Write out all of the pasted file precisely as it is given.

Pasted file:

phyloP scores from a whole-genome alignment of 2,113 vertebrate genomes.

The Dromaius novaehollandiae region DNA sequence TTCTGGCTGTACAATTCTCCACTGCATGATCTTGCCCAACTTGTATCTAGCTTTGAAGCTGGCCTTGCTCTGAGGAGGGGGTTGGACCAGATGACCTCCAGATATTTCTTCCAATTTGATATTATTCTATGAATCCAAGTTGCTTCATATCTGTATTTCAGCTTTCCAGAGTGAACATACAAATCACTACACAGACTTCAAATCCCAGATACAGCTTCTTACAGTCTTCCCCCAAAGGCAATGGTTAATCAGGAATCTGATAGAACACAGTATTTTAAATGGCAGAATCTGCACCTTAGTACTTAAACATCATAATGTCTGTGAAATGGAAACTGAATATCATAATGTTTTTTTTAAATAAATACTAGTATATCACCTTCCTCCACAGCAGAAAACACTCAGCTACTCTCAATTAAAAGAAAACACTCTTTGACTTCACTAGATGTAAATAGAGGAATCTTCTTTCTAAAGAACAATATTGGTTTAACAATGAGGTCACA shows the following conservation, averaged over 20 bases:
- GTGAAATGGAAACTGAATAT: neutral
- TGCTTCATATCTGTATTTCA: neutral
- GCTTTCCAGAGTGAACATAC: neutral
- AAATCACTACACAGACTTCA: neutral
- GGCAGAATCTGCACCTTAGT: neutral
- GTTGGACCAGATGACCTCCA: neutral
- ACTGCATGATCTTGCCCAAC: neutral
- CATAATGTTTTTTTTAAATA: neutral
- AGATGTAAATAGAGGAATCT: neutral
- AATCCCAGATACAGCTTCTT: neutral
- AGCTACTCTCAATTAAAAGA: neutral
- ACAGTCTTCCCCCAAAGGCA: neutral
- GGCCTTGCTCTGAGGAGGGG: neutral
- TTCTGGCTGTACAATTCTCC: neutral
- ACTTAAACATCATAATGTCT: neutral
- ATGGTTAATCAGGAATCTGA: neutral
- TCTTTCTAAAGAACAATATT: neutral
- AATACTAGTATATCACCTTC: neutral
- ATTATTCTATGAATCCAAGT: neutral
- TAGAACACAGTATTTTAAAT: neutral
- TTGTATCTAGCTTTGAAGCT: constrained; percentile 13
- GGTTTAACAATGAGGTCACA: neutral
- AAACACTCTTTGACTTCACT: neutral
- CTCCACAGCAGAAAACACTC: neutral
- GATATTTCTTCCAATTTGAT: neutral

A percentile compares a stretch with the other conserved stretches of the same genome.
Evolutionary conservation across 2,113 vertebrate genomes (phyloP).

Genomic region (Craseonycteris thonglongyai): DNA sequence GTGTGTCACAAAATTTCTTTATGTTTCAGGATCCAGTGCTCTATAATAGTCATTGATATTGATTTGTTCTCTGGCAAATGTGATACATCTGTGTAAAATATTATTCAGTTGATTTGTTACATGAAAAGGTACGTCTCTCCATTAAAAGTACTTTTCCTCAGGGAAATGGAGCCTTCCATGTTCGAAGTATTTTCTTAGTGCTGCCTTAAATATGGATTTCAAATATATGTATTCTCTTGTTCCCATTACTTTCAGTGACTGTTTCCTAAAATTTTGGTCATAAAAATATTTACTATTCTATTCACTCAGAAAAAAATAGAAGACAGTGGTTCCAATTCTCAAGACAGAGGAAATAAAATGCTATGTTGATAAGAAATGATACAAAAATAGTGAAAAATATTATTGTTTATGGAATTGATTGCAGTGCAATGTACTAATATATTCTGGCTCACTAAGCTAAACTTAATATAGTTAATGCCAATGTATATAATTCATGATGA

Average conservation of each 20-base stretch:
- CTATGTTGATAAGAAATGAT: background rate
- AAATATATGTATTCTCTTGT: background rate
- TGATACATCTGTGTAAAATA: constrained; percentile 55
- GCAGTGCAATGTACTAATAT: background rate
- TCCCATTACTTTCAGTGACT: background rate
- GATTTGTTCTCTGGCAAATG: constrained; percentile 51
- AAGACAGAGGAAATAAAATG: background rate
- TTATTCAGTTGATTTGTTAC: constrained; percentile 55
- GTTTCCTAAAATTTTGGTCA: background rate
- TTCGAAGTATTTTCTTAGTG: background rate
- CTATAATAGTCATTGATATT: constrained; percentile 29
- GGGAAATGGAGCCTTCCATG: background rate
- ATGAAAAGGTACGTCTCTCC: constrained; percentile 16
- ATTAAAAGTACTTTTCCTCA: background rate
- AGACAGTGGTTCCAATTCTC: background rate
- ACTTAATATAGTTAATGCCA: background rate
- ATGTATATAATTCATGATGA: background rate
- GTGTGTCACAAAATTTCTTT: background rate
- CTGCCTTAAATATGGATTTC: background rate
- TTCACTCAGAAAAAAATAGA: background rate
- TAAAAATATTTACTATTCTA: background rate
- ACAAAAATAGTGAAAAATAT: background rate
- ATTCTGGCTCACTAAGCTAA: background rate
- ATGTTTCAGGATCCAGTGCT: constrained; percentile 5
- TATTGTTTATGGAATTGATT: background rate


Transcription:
phyloP scores from a whole-genome alignment of 2,113 vertebrate genomes.

The Dromaius novaehollandiae region DNA sequence TTCTGGCTGTACAATTCTCCACTGCATGATCTTGCCCAACTTGTATCTAGCTTTGAAGCTGGCCTTGCTCTGAGGAGGGGGTTGGACCAGATGACCTCCAGATATTTCTTCCAATTTGATATTATTCTATGAATCCAAGTTGCTTCATATCTGTATTTCAGCTTTCCAGAGTGAACATACAAATCACTACACAGACTTCAAATCCCAGATACAGCTTCTTACAGTCTTCCCCCAAAGGCAATGGTTAATCAGGAATCTGATAGAACACAGTATTTTAAATGGCAGAATCTGCACCTTAGTACTTAAACATCATAATGTCTGTGAAATGGAAACTGAATATCATAATGTTTTTTTTAAATAAATACTAGTATATCACCTTCCTCCACAGCAGAAAACACTCAGCTACTCTCAATTAAAAGAAAACACTCTTTGACTTCACTAGATGTAAATAGAGGAATCTTCTTTCTAAAGAACAATATTGGTTTAACAATGAGGTCACA shows the following conservation, averaged over 20 bases:
- GTGAAATGGAAACTGAATAT: neutral
- TGCTTCATATCTGTATTTCA: neutral
- GCTTTCCAGAGTGAACATAC: neutral
- AAATCACTACACAGACTTCA: neutral
- GGCAGAATCTGCACCTTAGT: neutral
- GTTGGACCAGATGACCTCCA: neutral
- ACTGCATGATCTTGCCCAAC: neutral
- CATAATGTTTTTTTTAAATA: neutral
- AGATGTAAATAGAGGAATCT: neutral
- AATCCCAGATACAGCTTCTT: neutral
- AGCTACTCTCAATTAAAAGA: neutral
- ACAGTCTTCCCCCAAAGGCA: neutral
- GGCCTTGCTCTGAGGAGGGG: neutral
- TTCTGGCTGTACAATTCTCC: neutral
- ACTTAAACATCATAATGTCT: neutral
- ATGGTTAATCAGGAATCTGA: neutral
- TCTTTCTAAAGAACAATATT: neutral
- AATACTAGTATATCACCTTC: neutral
- ATTATTCTATGAATCCAAGT: neutral
- TAGAACACAGTATTTTAAAT: neutral
- TTGTATCTAGCTTTGAAGCT: constrained; percentile 13
- GGTTTAACAATGAGGTCACA: neutral
- AAACACTCTTTGACTTCACT: neutral
- CTCCACAGCAGAAAACACTC: neutral
- GATATTTCTTCCAATTTGAT: neutral

A percentile compares a stretch with the other conserved stretches of the same genome.
Evolutionary conservation across 2,113 vertebrate genomes (phyloP).

Genomic region (Craseonycteris thonglongyai): DNA sequence GTGTGTCACAAAATTTCTTTATGTTTCAGGATCCAGTGCTCTATAATAGTCATTGATATTGATTTGTTCTCTGGCAAATGTGATACATCTGTGTAAAATATTATTCAGTTGATTTGTTACATGAAAAGGTACGTCTCTCCATTAAAAGTACTTTTCCTCAGGGAAATGGAGCCTTCCATGTTCGAAGTATTTTCTTAGTGCTGCCTTAAATATGGATTTCAAATATATGTATTCTCTTGTTCCCATTACTTTCAGTGACTGTTTCCTAAAATTTTGGTCATAAAAATATTTACTATTCTATTCACTCAGAAAAAAATAGAAGACAGTGGTTCCAATTCTCAAGACAGAGGAAATAAAATGCTATGTTGATAAGAAATGATACAAAAATAGTGAAAAATATTATTGTTTATGGAATTGATTGCAGTGCAATGTACTAATATATTCTGGCTCACTAAGCTAAACTTAATATAGTTAATGCCAATGTATATAATTCATGATGA

Average conservation of each 20-base stretch:
- CTATGTTGATAAGAAATGAT: background rate
- AAATATATGTATTCTCTTGT: background rate
- TGATACATCTGTGTAAAATA: constrained; percentile 55
- GCAGTGCAATGTACTAATAT: background rate
- TCCCATTACTTTCAGTGACT: background rate
- GATTTGTTCTCTGGCAAATG: constrained; percentile 51
- AAGACAGAGGAAATAAAATG: background rate
- TTATTCAGTTGATTTGTTAC: constrained; percentile 55
- GTTTCCTAAAATTTTGGTCA: background rate
- TTCGAAGTATTTTCTTAGTG: background rate
- CTATAATAGTCATTGATATT: constrained; percentile 29
- GGGAAATGGAGCCTTCCATG: background rate
- ATGAAAAGGTACGTCTCTCC: constrained; percentile 16
- ATTAAAAGTACTTTTCCTCA: background rate
- AGACAGTGGTTCCAATTCTC: background rate
- ACTTAATATAGTTAATGCCA: background rate
- ATGTATATAATTCATGATGA: background rate
- GTGTGTCACAAAATTTCTTT: background rate
- CTGCCTTAAATATGGATTTC: background rate
- TTCACTCAGAAAAAAATAGA: background rate
- TAAAAATATTTACTATTCTA: background rate
- ACAAAAATAGTGAAAAATAT: background rate
- ATTCTGGCTCACTAAGCTAA: background rate
- ATGTTTCAGGATCCAGTGCT: constrained; percentile 5
- TATTGTTTATGGAATTGATT: background rate